About 2/3 of the way up, I saw my last cross country skier coming down. I was then all by myself. It was really quiet and sometimes I found myself almost jumping out of my skin when a clump of snow would plop down off a nearby pine tree. ¾ of the way up, I was starting to really feel the weight of my pack. I took my mittens and tucked them under the shoulder straps to help pad a little bit. I also started counting steps; about every 25 steps I would pause for a bit. The sleet was turning to big flakes of snow.
The yurt during the second day.

The last ½ mile, I was REALLY feeling that pack and wondering where in the H – E – double hockey sticks the yurt was. I started swearing out loud and I tell you it would have embarrassed a sailor to hear me. But I figured I was alone. Though, I did have the image of a rabbit coming out and saying,” Lady! Do you mind? My little bunnies really shouldn’t be hearing this.” Not that anything like that would happen except in the movies. The swearing and the anger were helping me along. Finally, with a huge sigh the yurt came into view. I was never so happy to see a structure in my life.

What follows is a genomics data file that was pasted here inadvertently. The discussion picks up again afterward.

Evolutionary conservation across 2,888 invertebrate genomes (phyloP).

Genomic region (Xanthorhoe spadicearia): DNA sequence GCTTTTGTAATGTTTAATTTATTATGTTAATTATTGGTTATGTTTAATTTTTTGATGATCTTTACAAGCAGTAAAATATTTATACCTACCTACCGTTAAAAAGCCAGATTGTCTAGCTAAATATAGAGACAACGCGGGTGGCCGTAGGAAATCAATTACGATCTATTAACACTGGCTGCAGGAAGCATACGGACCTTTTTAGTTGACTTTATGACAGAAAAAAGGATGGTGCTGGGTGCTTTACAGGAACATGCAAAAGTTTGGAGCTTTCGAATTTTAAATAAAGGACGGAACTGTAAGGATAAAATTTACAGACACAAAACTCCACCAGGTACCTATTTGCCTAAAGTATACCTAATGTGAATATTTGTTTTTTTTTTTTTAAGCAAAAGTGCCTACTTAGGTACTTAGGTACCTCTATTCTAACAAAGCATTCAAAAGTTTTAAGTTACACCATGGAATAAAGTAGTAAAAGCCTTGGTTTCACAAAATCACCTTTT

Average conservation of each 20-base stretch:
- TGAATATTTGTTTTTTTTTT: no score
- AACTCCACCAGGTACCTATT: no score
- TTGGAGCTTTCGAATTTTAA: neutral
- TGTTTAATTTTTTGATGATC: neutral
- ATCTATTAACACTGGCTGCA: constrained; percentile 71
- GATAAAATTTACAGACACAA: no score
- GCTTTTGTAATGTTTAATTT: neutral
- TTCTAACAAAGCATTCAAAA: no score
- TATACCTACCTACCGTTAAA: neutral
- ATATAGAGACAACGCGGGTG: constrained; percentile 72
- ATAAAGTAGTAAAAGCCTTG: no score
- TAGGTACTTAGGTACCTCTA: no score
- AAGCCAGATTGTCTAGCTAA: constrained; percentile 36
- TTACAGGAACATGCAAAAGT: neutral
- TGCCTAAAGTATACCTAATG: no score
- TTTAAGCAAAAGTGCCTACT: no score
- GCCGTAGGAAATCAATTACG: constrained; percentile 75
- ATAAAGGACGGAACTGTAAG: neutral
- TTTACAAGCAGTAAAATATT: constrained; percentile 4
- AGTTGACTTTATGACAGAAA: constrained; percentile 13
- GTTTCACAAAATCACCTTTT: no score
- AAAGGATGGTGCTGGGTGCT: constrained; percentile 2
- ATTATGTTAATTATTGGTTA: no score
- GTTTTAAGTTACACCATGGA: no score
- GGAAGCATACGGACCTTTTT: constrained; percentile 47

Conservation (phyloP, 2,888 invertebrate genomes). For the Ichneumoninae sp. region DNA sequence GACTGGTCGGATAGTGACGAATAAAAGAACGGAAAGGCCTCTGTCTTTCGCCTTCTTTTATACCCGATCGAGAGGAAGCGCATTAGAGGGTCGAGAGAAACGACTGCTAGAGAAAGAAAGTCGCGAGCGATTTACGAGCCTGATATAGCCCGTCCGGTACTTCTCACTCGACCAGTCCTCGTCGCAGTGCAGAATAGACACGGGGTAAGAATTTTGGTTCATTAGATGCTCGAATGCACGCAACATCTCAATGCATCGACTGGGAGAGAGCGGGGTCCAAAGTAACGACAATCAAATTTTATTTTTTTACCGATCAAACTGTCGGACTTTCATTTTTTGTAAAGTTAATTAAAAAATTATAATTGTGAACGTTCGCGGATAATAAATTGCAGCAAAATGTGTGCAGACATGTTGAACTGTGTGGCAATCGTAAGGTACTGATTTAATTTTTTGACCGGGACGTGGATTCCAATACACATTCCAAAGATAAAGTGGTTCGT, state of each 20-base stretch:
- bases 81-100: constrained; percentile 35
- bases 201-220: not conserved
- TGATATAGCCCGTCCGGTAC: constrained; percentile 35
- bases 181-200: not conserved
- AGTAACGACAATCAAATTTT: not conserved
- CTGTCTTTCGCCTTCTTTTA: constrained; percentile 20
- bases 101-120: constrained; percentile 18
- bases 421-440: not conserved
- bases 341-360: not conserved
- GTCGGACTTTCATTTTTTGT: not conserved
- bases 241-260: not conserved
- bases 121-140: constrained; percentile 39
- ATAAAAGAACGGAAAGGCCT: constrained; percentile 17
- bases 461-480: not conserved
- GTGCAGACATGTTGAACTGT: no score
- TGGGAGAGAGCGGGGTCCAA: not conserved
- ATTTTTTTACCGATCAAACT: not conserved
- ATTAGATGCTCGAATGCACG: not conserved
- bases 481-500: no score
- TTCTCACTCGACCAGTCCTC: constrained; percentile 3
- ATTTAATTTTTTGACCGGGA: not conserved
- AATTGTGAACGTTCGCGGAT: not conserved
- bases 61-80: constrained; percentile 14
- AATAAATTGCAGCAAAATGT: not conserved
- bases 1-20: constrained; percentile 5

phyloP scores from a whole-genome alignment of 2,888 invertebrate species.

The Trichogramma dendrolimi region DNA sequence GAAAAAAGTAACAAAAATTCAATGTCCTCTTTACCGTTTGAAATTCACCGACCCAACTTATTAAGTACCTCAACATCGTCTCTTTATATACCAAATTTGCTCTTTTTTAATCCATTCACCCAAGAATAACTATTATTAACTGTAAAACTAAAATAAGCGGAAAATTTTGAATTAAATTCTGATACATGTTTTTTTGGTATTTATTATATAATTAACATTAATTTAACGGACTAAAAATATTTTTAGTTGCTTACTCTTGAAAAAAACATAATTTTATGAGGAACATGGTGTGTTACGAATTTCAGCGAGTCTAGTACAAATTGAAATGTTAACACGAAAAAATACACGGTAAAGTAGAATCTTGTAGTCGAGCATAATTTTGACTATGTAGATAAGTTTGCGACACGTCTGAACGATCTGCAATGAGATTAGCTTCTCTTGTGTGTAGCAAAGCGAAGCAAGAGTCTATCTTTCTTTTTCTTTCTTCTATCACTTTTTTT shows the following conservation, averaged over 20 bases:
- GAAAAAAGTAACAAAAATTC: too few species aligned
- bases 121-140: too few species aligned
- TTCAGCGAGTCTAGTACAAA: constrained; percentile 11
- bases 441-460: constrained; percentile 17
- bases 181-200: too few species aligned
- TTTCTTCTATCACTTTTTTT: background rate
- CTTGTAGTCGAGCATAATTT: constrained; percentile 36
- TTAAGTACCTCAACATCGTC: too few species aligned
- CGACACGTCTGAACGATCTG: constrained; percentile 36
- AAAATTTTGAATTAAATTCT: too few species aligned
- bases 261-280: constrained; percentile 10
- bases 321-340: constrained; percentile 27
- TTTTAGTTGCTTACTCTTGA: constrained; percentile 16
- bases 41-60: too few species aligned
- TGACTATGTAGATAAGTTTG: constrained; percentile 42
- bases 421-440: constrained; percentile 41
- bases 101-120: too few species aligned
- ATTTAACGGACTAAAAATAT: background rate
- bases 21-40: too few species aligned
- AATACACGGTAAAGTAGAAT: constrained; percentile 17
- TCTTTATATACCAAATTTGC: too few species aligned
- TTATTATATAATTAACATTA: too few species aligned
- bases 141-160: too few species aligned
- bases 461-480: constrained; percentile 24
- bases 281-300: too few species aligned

Snow- woman & man that someone had made before we arrived at the yurt.

Polly geting wood for the wood stove.

Eric doing abit of reading the first night.

I took off my pack and waited. Polly and Eric had the keys to the yurt. I moved around after taking off my pack to keep warm. I shoveled a bit. The snow was coming down lightly. After almost an hour, I started walking down the road to look for Polly, Eric, & dogs. I was wondering if they had a problem and had to turn around. ¾ of a mile later, there they all were moving very slowly. I took the leash for Jack and walked along with them to the yurt.

Myself and the ever spoiled one-eyed Jack!
 It ended up going between rain and snow all the first night. We could hear an owl hooting in a nearby tree for some of the night. The next morning it was beautiful! We all went out. I followed on my snowshoes and tried to keep up as they cross country skied. After a half hour, I decided to turn around. I was having a tough time keeping up and the snow was melting. There was one instance, where I stepped outside of their cross country ski track and ended up going in the snow up to my lower thigh. I turned around and went back to the yurt; where Jack cuddled up to me and I did a bit of reading.